Will Better Training Make the Workplace Safe from Gun Violence?
From 2013 to 2016, workplace killings in the United States went up 23 percent, according to the U.S. Bureau of Labor Statistics. This alarmingly high percentage increase doesn’t even include some of the most notable workplace attacks in the past year including the recent YouTube shooting, a US Postal Service attack, the Edgewood Business Park shooting, and the many other violent incidents in public places over the past year. Workplace safety is on the minds of many HR departments.
In light of this rise in workplace violence, organizations are taking a closer look at their ability to nurture safe environments for their employees. Waggl is partnering with Next Concept HR Association to learn how your organization is responding to increased workplace safety concerns.
Over the past two weeks, we have seen many responses to our query with participants voting on others’ input in order to prioritize what HR and business leaders can do to address employee concerns over gun violence. Sixty-five percent of respondents have agreed that they are concerned about whether their organization can ensure a safe workplace environment. Fewer, however, work in organizations that are now reviewing safety policies.
The question was posed, “What, in your opinion, is the single most important thing employers can do to make the workplace safe from gun violence and other types of violent behavior?” To this, the top responses voted upon by other survey participants are currently:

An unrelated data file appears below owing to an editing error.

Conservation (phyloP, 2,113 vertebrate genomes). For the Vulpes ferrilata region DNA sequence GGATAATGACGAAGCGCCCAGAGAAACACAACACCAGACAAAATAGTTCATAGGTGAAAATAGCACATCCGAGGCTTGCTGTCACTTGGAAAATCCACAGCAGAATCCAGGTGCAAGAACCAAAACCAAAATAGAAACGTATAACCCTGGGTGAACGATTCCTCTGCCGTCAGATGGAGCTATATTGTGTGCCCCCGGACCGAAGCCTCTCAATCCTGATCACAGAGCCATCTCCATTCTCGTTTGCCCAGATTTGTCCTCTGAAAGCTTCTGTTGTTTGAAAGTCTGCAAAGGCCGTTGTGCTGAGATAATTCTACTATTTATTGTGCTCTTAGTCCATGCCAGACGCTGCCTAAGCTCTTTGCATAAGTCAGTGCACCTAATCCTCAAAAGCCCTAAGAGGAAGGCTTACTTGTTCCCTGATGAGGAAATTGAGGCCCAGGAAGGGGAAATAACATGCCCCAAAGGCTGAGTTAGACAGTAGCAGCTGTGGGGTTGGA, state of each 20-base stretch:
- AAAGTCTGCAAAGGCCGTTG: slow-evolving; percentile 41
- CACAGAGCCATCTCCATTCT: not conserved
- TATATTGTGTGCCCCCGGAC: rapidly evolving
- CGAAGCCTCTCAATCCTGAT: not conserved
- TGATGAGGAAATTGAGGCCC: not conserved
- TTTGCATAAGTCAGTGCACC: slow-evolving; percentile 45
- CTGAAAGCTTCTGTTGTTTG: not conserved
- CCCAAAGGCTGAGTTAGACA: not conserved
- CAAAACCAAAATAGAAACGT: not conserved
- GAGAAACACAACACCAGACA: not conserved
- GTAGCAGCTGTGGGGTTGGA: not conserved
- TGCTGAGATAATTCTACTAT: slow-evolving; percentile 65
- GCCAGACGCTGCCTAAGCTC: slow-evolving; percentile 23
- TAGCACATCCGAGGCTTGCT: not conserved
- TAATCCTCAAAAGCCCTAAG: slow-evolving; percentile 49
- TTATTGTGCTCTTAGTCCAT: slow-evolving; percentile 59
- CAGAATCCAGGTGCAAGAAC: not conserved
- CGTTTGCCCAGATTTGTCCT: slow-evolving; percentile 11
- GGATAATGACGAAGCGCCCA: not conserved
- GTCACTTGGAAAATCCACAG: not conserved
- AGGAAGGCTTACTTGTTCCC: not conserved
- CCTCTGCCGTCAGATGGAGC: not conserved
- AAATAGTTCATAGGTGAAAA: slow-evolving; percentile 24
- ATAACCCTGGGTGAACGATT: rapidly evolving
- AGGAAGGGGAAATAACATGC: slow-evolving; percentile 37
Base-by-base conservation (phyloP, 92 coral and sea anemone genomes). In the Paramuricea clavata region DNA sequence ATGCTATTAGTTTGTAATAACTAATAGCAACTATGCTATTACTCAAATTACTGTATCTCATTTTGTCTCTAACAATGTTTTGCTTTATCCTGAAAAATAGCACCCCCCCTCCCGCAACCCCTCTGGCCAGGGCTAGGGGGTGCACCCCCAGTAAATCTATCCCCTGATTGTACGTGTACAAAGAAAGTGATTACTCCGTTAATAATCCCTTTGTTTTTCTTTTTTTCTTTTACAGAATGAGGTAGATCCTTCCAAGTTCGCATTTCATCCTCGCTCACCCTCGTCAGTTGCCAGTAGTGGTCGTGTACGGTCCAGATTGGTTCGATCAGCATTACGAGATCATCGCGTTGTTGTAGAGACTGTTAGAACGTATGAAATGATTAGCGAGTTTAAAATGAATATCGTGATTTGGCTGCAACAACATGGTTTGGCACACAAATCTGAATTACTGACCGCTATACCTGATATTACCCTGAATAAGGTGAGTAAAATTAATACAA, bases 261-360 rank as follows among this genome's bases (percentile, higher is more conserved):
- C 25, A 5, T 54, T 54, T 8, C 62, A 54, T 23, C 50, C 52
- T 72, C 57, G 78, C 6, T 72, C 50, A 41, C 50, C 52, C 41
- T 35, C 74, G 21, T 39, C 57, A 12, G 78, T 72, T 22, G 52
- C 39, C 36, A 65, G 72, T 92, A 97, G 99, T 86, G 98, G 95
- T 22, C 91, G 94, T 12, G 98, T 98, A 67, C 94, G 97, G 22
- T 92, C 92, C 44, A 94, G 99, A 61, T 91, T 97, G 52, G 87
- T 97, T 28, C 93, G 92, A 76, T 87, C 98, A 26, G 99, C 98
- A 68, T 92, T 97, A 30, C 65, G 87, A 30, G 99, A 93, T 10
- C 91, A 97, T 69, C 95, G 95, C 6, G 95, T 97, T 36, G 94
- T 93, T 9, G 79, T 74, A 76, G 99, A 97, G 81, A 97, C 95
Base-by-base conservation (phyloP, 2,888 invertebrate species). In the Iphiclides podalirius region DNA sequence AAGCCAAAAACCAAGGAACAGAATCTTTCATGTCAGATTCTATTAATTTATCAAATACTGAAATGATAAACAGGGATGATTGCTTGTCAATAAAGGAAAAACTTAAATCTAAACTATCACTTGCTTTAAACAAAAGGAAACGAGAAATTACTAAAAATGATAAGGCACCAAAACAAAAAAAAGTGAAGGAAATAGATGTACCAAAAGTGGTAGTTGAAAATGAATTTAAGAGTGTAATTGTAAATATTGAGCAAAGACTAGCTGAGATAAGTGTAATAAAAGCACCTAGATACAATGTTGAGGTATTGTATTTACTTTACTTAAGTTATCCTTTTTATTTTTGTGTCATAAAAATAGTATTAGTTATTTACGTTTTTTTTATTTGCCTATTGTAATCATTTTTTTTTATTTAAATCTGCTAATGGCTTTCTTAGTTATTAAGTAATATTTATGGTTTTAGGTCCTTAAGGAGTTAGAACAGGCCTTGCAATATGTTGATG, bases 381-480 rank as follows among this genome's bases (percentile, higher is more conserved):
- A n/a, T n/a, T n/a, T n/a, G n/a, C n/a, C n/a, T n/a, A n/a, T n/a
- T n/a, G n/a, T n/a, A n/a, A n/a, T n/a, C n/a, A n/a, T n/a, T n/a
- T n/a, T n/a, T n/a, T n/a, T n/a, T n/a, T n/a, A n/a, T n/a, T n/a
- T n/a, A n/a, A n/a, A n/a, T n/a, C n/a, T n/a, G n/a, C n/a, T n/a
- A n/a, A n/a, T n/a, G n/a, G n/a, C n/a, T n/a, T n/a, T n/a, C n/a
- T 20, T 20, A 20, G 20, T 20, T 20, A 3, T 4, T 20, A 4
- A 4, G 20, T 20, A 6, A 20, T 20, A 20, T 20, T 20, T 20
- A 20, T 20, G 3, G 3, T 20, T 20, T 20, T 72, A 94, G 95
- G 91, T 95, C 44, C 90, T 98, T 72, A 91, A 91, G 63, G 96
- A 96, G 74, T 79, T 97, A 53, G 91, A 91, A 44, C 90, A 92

- “Make sure employees have adequate access to mental health needs, education on how to spot a distressed individual and what they can do, protocols for lockdowns, etc. in other words; look at both root cause and safety systems.”
- “Promote, and train to support, a culture of openness and peaceful conflict resolution and zero tolerance violence policy.”
- “Educate and train all employees on workplace safety and maintain a routine schedule to keep these policies and procedures at the forefront of everyone’s mind in the workplace.”
Outside of these top three responses, you can see in the current results that a number of other participants have suggested steps to approach planning, training, and prevention of such events. But, this is just our preliminary data.
Do you have other ideas about what employers can do to make the workplace safe from gun violence? Participate now.
You can add as many responses as you can think of and other participants will be prompted to vote on your input over the next few weeks. Check back for final results and see how your response performed compared to the rest.